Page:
Tips For Planting Kiwi in Florida
Are you looking for tropical fruit trees for sale? If yes, Kiwi is one option you would surely love to have in your garden. If you live in Florida and want to grow plants right here, this post is meant for you. First things first- it is possible to grow a Kiwi plant at home in Florida.
If you want to grow kiwi fruits in Florida, then you should know a few things in advance.. While kiwi plants can be found flourishing in some sections of Florida, they may not yield as well as they would in other states. Despite the fact that Florida is mostly at or below sea level, kiwi fruits usually grow well in elevations ranging from 2,000 to 6,500 feet above sea level. This simply means that the altitude in Florida is not appropriate for kiwi fruits.
However, if you want to follow your passion, do ensure that you follow the right technique to make plants grow. Here are some tips that can help you get the best results.
- Choose the right variety
A majority of kiwi cultivars are hardy in USDA zones 5-9, but if you live in a region that gets severely cold in the winter, there are several other variants of Kiwi that can be the best choice for you. These varieties are known to thrive down to -35 degrees Fahrenheit! These varieties produce high-quality, sweet-flavored fruits with reddish-plum-colored skin that you would love to savor.
- Only female vines yield fruits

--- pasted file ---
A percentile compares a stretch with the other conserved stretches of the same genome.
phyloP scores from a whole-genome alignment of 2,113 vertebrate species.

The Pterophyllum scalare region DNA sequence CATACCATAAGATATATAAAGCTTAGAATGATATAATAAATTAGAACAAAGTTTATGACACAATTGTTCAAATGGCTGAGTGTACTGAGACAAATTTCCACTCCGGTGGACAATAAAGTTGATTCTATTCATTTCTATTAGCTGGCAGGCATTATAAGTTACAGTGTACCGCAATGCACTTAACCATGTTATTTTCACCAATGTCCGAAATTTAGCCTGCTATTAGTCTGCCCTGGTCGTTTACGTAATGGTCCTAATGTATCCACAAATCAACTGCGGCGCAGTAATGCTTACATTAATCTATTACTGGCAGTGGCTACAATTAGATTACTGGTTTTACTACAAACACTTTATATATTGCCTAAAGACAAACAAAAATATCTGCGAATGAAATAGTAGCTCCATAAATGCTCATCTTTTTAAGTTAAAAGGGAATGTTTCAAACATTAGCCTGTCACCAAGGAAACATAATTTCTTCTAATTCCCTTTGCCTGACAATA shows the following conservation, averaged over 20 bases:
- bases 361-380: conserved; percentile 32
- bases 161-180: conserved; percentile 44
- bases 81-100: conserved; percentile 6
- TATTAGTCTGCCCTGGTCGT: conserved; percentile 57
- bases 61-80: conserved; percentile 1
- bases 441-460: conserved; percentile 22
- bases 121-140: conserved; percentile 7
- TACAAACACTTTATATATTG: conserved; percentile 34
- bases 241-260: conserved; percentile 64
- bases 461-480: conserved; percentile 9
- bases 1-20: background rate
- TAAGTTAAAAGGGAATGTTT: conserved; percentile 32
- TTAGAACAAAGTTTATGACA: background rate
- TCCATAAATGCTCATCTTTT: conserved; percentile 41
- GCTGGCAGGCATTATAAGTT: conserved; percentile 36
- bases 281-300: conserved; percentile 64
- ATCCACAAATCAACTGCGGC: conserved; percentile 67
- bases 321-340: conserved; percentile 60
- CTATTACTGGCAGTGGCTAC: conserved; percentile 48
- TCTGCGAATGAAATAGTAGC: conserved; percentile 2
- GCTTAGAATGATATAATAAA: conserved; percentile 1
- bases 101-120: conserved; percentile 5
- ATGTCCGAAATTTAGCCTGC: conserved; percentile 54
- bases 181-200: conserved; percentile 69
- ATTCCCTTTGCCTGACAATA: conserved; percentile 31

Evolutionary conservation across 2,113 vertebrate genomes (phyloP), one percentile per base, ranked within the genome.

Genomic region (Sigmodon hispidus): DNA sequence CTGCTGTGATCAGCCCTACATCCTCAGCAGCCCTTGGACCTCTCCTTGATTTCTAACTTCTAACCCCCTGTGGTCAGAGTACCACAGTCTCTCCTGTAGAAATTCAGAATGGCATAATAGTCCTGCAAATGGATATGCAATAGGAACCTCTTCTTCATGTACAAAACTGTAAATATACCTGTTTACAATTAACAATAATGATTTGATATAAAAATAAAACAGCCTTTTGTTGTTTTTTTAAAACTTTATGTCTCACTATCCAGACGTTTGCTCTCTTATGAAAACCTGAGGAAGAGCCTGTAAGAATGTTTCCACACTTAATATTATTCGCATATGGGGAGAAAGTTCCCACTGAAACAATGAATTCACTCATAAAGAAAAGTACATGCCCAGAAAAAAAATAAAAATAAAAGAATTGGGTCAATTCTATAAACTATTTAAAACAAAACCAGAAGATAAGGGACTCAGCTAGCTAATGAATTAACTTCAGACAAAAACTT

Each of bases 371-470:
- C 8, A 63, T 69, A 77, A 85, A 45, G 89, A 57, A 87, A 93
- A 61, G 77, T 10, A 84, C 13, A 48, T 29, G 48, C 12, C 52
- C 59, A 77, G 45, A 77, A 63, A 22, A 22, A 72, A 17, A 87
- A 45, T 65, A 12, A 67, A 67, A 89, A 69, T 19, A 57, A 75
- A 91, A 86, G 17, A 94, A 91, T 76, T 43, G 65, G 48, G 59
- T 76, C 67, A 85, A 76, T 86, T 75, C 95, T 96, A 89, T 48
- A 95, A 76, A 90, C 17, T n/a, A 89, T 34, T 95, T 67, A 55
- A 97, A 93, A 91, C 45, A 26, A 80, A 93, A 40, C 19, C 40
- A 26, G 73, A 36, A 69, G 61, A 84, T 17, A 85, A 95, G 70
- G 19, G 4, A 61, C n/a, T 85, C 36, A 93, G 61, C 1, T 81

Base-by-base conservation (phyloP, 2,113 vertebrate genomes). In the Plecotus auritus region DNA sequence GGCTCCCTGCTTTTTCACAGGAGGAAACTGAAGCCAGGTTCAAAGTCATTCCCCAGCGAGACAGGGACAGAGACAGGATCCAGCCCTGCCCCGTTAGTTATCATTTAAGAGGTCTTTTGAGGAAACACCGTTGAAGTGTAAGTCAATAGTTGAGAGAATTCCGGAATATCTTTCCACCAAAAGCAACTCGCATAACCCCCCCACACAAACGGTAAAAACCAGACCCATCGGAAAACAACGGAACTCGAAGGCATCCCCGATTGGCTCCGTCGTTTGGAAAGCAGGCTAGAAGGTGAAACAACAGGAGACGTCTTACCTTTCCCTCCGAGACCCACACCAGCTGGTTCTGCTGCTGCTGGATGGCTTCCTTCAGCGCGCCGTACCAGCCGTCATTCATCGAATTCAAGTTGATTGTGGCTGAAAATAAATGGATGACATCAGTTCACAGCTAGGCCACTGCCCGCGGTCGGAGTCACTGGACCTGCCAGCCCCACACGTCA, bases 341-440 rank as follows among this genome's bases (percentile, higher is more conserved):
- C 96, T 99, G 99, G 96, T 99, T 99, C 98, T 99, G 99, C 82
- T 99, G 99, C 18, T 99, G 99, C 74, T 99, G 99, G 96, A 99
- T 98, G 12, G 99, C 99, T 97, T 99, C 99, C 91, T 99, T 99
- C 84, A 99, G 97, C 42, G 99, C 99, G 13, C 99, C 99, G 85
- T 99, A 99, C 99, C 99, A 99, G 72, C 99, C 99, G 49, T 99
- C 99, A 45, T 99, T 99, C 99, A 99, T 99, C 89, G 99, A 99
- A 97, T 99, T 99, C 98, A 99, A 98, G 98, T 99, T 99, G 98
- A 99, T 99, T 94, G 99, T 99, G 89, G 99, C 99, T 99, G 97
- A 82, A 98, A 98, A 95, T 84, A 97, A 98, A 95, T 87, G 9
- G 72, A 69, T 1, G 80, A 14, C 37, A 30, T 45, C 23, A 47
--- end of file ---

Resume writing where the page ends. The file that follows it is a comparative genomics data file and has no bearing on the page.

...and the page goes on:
Hardy kiwis tend to be dioecious, which means that male and female flowers grow on different plants. Plant one male vine for every eight or nine female vines if you want to cultivate kiwi fruit. Because vines are vegetatively propagated, they will be "sexed" when you buy them.
- Kiwi fruits tend to be smaller than fuzzy kiwis
Kiwi green fruits areslightly bigger than a grape, but they are abundant. Within three or four years of planting, expect dozens of one to two-inch-long fruits. The vines produce the most when they are about eight years old, and they can be expected to produce for forty years or more.
- Kiwi has pretty flowers with a sweet aroma
Growing kiwi plants in Florida may not provide tasty fruits, but they will certainly bring color to your landscape. Kiwi plants often produce lovely blooms with a delightful aroma that attracts insects, facilitating pollination.
If pollination is successful, the kiwi fruits will grow and mature over the summer and can be picked in the fall before the first frost.
- Pruning is a prerequisite
Pruning is the most difficult duty for many individuals who produce kiwi fruit. When the vines are dormant in the winter, they must be trimmed using a sharp pair of high-quality pruners, and then twice or three times throughout the summer. Remove any branches that bore fruit the previous season, as well as any dead or crossed branches, in the winter. The one-year-old branches bear the most fruit, so leave them alone. Instead, cut them back to the eighth node up from the plant's base (the nodes look like little nubs along the branch). In the spring, these nodes will produce new fruiting spurs. Summer pruning entails cutting down any long, arching vines that grow past the maturing fruits.
- Kiwi prefers acidic soil
Kiwifruit vines like acidic soil with a pH between 5.0 and 6.8. The vine isn't particular about soil composition, but it thrives in a mix that's healthy, wet, and well-draining. Plant your vines around 10 feet apart to provide them plenty of opportunities to develop and thrive.
- It needs consistent watering
Your kiwifruit plants will require continuous irrigation and are not drought resistant. As a result, you should never let their soil dry up. However, they dislike damp feet, therefore well-draining soil is very important. Browning or drooping leaves on the vine are typically an indication that your plant needs more water.